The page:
"Nobody asked you. I'll bath you and that's all about it!" said Dad.

Mickey's lip started to tremble.

"What are you doing here? What are you doing here with the toothpaste? You're dropping it and...! Look what you're doing damn it! It's on the floor now! Get away I tell you, do you hear?"

"Don't stand there in your bare feet, you'll get cold," said Mother and took Mickey up in her arms. " If you like, I'll do both. I'll bath him and then put the shopping away. I don't mind."

"That would be great!" raged Dad. "Mummy will come and save the poor child from the clutches of the wicked old man. You'd think I was some kind of idiot the way you behave towards me. How do you expect me to have any authority over the child? Look here, give him to me. And don't you cry, youv'e no reason to."

Dad took Mickey, still resisting, from his mother's arms and shut himself and Mickey in the bathroom. Mother went back into the kitchen and closed the door but the hundred-year old double doors were not thick enough for her not to hear.

"Mu-u-ummy, Mu-u-ummy! "called Mickey tearfully.

"Stop that! Stop that, or I'll smack you hard and you'll know all about it!" roared Dad.

"On the first day of Christmas my true love sent to me..." Mother shouted at the top of her voice, "A partridge on a pear tree," quickly putting all the shopping away.

"Can I have a story?" asked Mickey some ten minutes later. Now bathed, his face puffy with crying, he was sitting up in bed and his mother, that floury angel, dashed into the room, opened a window and after a minute or two shut it again.

"A story?"Mother repeated abstractedly. "Of course you can. But Daddy will read it to you today. I've still got a lot to do, you know."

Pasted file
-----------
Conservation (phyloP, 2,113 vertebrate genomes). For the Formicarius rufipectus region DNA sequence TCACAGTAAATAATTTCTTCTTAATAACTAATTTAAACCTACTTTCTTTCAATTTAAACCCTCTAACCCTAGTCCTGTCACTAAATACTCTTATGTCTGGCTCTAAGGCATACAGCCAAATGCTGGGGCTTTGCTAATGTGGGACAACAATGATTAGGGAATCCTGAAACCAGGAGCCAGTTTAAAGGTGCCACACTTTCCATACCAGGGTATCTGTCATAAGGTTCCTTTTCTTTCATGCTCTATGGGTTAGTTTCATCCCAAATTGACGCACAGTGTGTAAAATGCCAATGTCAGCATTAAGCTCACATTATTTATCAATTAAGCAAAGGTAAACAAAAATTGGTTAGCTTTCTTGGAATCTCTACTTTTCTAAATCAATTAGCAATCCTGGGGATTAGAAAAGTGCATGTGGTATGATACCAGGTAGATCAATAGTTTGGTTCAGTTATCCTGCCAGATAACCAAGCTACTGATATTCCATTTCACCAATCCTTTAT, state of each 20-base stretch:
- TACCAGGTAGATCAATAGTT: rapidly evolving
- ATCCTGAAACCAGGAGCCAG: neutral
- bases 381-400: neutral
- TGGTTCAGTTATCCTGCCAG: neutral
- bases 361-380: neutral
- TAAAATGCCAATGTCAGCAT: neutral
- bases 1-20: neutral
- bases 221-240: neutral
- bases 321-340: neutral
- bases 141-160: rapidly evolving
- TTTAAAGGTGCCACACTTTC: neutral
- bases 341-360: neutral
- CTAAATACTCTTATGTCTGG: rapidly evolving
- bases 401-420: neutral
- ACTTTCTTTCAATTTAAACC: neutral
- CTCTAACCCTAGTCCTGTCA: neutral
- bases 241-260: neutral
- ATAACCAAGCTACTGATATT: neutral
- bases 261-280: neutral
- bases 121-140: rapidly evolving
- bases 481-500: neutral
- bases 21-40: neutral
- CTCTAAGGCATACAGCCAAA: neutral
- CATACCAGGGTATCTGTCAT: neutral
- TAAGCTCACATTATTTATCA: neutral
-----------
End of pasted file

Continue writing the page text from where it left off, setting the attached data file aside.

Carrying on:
"Mickey, Mickey love," she leaned over the little bed for a moment," do you know what day it is tomorrow?"

"No," Mickey shook his head. "Will you read me a story?"

"Tomorrow is the day Santa Claus comes!" Mother dropped her voice to a dramatic whisper. "Santa Claus is coming bringing presents. Daddy and I have to get everything ready so that it will be nice for Santa Claus and for Granny and Grandpa. And you'll get a lovely surprise after a nice sleep. Won't you?" "But we'll have to wait and see if he does come." Dad appeared in the doorway. "Santa Claus brings presents - but only to good children."

"Michael, please..." wailed Mother, "Are you going to read Mickey a story?"

"If you think he deserves it," Dad spoke peevishly but he already had a story book in his hand.

"Good night Mickey," said Mother and kissed the little boy's forehead. "Bless you, sweet dreams."

She closed the door quietly behind her.

"Now....." Dad took a deep breath.

"I thought, I wanted...... Could Mummy not read me a story?" Mickey's dark eyes, Mother's eyes, blinked up at Dad.

"What! What, you little.....!" Dad bristled menacingly.

"What?" asked Mickey.

But Dad merely threw up his hands, switched off the light and went out banging the door. Still holding the Bozena Nemcova book he made straight for the balcony to have a smoke. He would certainly keep well clear of Mother.

Mother stood in the kitchen at the work table, her face burning, her arms covered in flour up to her elbows.

Si-i-i-lent night, ho-o-oly night ....floated out from the tape recorder.

Mother plaited the last Christmas cake, her dark eyes blinking anxiously. But however much she blinked she could no longer prevent herself recalling that bewitching, brazen look.

Yes, yes...me too...yes. But we can't. Still hanging on to her moral principles she whispered passionately into the hot oven.

Yes...no! I can't! You know I am married.

"Listen..." the sound came from behind Mother's back.

In her fright she burned two fingers.

"Listen," said Dad, "How abut a drink?"

"Or," he went on after a moment, "what if you stopped working and we......" he didn't finish what he was saying but sniggered suggestively and gave Mother a look, partly imploring and partly full of desire. She really did look lovely. He was full of desire for her.

"No, not that," sighed Mother. "Absolutely not."

"Why not?" asked Dad disappointed.

"You know why. Anyway you'd better decorate the Christmas tree. There's still a lot to do," said Mother. "Besides nothing could be further from my mind at the moment than that kind of thing."

And she slammed the oven door shut till it rattled.

(Translated by Elisabeth Morrison.)